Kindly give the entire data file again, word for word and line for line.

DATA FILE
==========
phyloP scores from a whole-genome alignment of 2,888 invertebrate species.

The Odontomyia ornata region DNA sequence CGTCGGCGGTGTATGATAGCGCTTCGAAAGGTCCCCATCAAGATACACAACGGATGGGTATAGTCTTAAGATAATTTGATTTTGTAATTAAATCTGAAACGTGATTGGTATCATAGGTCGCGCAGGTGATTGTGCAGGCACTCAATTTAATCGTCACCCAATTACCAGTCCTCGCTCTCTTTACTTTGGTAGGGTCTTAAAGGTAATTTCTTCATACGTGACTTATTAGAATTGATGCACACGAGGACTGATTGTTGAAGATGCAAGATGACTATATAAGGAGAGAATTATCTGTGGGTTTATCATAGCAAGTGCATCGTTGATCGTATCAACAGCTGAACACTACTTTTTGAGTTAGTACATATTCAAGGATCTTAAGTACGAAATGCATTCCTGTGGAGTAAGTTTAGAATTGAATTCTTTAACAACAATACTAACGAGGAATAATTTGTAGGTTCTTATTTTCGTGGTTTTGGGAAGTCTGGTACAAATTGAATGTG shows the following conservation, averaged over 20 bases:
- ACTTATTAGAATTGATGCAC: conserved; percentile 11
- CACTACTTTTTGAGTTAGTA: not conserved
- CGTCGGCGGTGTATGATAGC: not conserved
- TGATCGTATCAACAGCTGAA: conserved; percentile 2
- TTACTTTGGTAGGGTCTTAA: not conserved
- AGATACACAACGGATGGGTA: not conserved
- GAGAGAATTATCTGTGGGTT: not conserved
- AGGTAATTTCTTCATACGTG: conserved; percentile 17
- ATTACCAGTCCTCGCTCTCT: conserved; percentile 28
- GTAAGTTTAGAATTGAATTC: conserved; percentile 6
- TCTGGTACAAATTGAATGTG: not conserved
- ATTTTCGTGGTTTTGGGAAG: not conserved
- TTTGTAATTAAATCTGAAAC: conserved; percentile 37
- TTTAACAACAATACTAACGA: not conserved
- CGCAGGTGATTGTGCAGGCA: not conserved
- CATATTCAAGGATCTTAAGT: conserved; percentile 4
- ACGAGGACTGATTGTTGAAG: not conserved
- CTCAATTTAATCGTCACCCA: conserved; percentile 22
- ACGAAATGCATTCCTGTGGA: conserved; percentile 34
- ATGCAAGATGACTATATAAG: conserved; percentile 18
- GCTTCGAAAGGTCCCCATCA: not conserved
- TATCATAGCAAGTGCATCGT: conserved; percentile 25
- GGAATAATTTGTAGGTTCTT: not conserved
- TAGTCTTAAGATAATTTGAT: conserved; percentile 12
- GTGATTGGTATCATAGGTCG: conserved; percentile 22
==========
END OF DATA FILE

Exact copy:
phyloP scores from a whole-genome alignment of 2,888 invertebrate species.

The Odontomyia ornata region DNA sequence CGTCGGCGGTGTATGATAGCGCTTCGAAAGGTCCCCATCAAGATACACAACGGATGGGTATAGTCTTAAGATAATTTGATTTTGTAATTAAATCTGAAACGTGATTGGTATCATAGGTCGCGCAGGTGATTGTGCAGGCACTCAATTTAATCGTCACCCAATTACCAGTCCTCGCTCTCTTTACTTTGGTAGGGTCTTAAAGGTAATTTCTTCATACGTGACTTATTAGAATTGATGCACACGAGGACTGATTGTTGAAGATGCAAGATGACTATATAAGGAGAGAATTATCTGTGGGTTTATCATAGCAAGTGCATCGTTGATCGTATCAACAGCTGAACACTACTTTTTGAGTTAGTACATATTCAAGGATCTTAAGTACGAAATGCATTCCTGTGGAGTAAGTTTAGAATTGAATTCTTTAACAACAATACTAACGAGGAATAATTTGTAGGTTCTTATTTTCGTGGTTTTGGGAAGTCTGGTACAAATTGAATGTG shows the following conservation, averaged over 20 bases:
- ACTTATTAGAATTGATGCAC: conserved; percentile 11
- CACTACTTTTTGAGTTAGTA: not conserved
- CGTCGGCGGTGTATGATAGC: not conserved
- TGATCGTATCAACAGCTGAA: conserved; percentile 2
- TTACTTTGGTAGGGTCTTAA: not conserved
- AGATACACAACGGATGGGTA: not conserved
- GAGAGAATTATCTGTGGGTT: not conserved
- AGGTAATTTCTTCATACGTG: conserved; percentile 17
- ATTACCAGTCCTCGCTCTCT: conserved; percentile 28
- GTAAGTTTAGAATTGAATTC: conserved; percentile 6
- TCTGGTACAAATTGAATGTG: not conserved
- ATTTTCGTGGTTTTGGGAAG: not conserved
- TTTGTAATTAAATCTGAAAC: conserved; percentile 37
- TTTAACAACAATACTAACGA: not conserved
- CGCAGGTGATTGTGCAGGCA: not conserved
- CATATTCAAGGATCTTAAGT: conserved; percentile 4
- ACGAGGACTGATTGTTGAAG: not conserved
- CTCAATTTAATCGTCACCCA: conserved; percentile 22
- ACGAAATGCATTCCTGTGGA: conserved; percentile 34
- ATGCAAGATGACTATATAAG: conserved; percentile 18
- GCTTCGAAAGGTCCCCATCA: not conserved
- TATCATAGCAAGTGCATCGT: conserved; percentile 25
- GGAATAATTTGTAGGTTCTT: not conserved
- TAGTCTTAAGATAATTTGAT: conserved; percentile 12
- GTGATTGGTATCATAGGTCG: conserved; percentile 22